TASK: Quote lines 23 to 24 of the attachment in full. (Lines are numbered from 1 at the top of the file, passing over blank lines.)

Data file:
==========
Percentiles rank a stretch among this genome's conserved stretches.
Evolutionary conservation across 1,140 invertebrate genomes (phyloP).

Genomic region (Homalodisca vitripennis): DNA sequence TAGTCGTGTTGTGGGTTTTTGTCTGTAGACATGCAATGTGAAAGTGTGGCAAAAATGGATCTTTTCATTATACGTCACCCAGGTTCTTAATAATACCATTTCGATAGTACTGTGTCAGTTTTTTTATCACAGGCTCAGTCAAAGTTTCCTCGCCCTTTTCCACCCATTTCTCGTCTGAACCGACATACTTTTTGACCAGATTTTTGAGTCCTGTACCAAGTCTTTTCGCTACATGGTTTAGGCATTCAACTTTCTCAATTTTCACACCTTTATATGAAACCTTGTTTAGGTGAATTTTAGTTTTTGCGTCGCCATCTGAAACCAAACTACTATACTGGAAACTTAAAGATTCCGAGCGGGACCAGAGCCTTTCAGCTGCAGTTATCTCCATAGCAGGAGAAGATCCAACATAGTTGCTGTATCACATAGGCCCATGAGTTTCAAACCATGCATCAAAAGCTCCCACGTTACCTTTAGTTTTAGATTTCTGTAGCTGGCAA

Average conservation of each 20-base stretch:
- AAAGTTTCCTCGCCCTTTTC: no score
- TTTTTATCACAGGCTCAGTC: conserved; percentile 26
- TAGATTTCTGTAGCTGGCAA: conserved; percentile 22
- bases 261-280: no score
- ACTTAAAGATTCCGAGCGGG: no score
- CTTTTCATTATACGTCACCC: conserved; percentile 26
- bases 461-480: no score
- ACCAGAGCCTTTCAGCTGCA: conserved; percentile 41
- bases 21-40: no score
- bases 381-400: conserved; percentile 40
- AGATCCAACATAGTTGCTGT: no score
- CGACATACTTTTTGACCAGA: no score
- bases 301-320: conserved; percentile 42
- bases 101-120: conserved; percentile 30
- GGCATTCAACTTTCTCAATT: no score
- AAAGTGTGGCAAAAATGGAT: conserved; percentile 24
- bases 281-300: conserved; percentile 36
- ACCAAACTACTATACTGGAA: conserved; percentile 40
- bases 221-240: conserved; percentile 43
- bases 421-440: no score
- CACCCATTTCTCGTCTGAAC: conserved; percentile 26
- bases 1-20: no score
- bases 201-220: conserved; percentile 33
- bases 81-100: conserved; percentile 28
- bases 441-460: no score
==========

- bases 221-240: conserved; percentile 43
- bases 421-440: no score